Rapid escalation in the sophistication of CryptoLocker and other ransomware – particularly in Australia – will rapidly clear out a field of contenders as security tools vendors push hard to find new ways of protecting against the malicious software, a security executive of one endpoint security vendor has predicted.
Last year was a watershed moment for ransomware, Webroot product marketing manager George Anderson noted, with more malware variants appearing during 2013 than were seen in “the whole of 1984 to 2013 combined,” Anderson told CSO Australia.
Riding on the broader availability of exploit kits like the user-friendly Angler, some 260,000 new ransomware samples were detected in the fourth quarter of 2014 alone, up from 100,000 new samples in the third quarter and just 70,000 in the second quarter.
“I don't think people realise how bizarre a year it was,” Anderson said. “People started playing around with automation tools around 2010, and since then those exploit and automation tools have just gone mad. If you're a hacker, it's so easy now to do a 0-day and turn it into something that nobody has ever seen before.”
Ransomware has proved to be particularly problematic in Australia, of late, with numerous studies suggesting that Australians are more susceptible to the ransomware attacks than users in other countries.
Australia outranked all but one other country in terms of the number of systems infected with the TorrentLocker ransomware – more than 9000 – and the newer CryptoWall 3.0 ransomware had already proven to be twice as successful in Australia as elsewhere.
There are signs that Australia, with its relatively high concentration of wealthy individuals and a high penetration of social-media addicts, has grown in profile both as both a target of spearphishing-based ransomware attacks and as a proving ground for new ransomware attacks. One recent CryptoLocker attack vector, for example, was targeted at Australian users – claiming to be an electronic invoice for a company called Schoonover Plumbing – but was soon being distributed globally with a few slight modifications.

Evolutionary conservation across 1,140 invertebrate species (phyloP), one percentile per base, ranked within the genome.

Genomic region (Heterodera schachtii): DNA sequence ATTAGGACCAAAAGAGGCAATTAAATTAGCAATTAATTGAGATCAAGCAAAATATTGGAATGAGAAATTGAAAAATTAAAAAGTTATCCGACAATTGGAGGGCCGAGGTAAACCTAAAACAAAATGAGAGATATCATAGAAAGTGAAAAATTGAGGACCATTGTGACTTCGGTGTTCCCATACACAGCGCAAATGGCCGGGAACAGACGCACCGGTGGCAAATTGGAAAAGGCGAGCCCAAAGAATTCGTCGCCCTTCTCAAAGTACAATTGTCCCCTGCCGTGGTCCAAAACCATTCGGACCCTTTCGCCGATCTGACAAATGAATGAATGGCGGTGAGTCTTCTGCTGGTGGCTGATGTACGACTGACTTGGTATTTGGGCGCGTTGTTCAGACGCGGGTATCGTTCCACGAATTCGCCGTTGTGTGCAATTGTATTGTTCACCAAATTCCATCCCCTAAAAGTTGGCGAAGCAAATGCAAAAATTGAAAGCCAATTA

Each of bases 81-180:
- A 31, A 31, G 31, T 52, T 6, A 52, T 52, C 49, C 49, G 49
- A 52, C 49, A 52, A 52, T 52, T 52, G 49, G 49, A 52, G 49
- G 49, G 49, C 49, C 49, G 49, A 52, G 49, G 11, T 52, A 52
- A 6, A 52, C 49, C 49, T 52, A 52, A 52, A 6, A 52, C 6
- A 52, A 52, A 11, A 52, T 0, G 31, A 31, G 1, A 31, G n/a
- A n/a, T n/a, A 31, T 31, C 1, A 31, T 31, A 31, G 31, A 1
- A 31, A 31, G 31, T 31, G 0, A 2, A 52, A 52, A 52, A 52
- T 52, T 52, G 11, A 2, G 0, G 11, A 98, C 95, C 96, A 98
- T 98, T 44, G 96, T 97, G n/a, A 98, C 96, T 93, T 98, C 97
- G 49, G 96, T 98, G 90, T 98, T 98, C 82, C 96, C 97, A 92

Webroot had previously seen great success in helping users avoid the effects of ransomware, with rollback technology capable of reverting files to their unencrypted state. This protection was part of a broader endpoint security capability that had, Anderson said, helped Webroot maintain something of a technological lead against ransomware infections even as the many new variants tried subtly different attacks each time.
“People typically have to rebuild their machines” after a ransomware attack, Anderson explained. “But we've built in a process whereby we try to stop things at the point of infection.”
“If we can't immediately recognise and categorise the thing as being malware, we turn on an internal monitoring process. If a file was encrypted, we were able to roll back to the non-encrypted versions.”
Success has had its downsides too, however: Webroot's ability to protect from ransomware “gave us a profile with the people trying to do the ransomware,” he said. “They've realised that this is standing in the way of them being able to get money out of people.”
This article is brought to you by Enex TestLab, content directors for CSO Australia.
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